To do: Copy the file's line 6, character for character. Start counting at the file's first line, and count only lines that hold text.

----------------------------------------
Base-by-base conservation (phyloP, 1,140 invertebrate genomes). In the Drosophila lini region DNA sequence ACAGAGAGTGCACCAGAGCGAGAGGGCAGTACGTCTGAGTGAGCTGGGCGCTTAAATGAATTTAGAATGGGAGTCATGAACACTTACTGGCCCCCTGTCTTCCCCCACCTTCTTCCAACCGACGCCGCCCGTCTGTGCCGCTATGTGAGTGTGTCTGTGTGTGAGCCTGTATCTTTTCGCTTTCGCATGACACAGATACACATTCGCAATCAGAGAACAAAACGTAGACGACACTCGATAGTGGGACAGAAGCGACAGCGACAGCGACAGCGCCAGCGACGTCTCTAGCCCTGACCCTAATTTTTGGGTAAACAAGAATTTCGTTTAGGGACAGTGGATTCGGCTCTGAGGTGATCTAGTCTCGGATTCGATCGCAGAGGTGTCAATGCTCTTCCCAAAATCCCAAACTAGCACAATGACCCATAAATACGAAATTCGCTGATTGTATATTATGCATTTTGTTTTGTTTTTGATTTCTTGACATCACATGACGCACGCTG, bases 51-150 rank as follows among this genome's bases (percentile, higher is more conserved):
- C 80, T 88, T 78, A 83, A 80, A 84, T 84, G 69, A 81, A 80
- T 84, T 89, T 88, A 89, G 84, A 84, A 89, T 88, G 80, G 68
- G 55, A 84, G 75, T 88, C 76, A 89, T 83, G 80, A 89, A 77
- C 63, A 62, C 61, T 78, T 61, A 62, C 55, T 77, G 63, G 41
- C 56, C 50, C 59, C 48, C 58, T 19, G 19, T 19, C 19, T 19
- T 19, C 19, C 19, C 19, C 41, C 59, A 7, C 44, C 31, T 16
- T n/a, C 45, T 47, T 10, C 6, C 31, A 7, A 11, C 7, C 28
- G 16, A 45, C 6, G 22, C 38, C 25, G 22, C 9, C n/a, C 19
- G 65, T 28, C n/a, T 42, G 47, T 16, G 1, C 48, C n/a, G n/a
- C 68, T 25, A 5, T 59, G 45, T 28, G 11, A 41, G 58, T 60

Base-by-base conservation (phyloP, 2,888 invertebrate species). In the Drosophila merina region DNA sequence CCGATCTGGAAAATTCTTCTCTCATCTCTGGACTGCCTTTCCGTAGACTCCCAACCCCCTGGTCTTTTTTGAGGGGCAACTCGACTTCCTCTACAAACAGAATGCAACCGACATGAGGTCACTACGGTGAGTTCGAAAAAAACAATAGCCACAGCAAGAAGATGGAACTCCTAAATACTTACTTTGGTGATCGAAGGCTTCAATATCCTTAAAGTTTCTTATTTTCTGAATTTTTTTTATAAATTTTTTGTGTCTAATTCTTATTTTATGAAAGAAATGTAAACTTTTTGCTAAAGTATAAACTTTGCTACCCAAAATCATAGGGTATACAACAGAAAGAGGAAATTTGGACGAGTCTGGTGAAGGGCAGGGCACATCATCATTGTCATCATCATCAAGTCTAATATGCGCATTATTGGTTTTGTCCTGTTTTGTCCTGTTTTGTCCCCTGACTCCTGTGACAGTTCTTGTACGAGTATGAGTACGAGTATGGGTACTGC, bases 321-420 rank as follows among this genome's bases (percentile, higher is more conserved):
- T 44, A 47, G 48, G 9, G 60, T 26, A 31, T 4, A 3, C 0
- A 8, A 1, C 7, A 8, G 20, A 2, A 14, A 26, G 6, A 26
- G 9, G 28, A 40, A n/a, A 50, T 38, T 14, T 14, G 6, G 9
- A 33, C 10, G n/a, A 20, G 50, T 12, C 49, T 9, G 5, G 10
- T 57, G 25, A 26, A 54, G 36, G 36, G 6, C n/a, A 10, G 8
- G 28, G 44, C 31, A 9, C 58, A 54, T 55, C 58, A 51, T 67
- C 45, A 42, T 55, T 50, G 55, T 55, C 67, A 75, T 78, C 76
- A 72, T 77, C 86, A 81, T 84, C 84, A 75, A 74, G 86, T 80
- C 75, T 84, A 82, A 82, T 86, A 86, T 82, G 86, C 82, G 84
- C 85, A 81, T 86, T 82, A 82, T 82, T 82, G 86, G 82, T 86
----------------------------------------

- C 56, C 50, C 59, C 48, C 58, T 19, G 19, T 19, C 19, T 19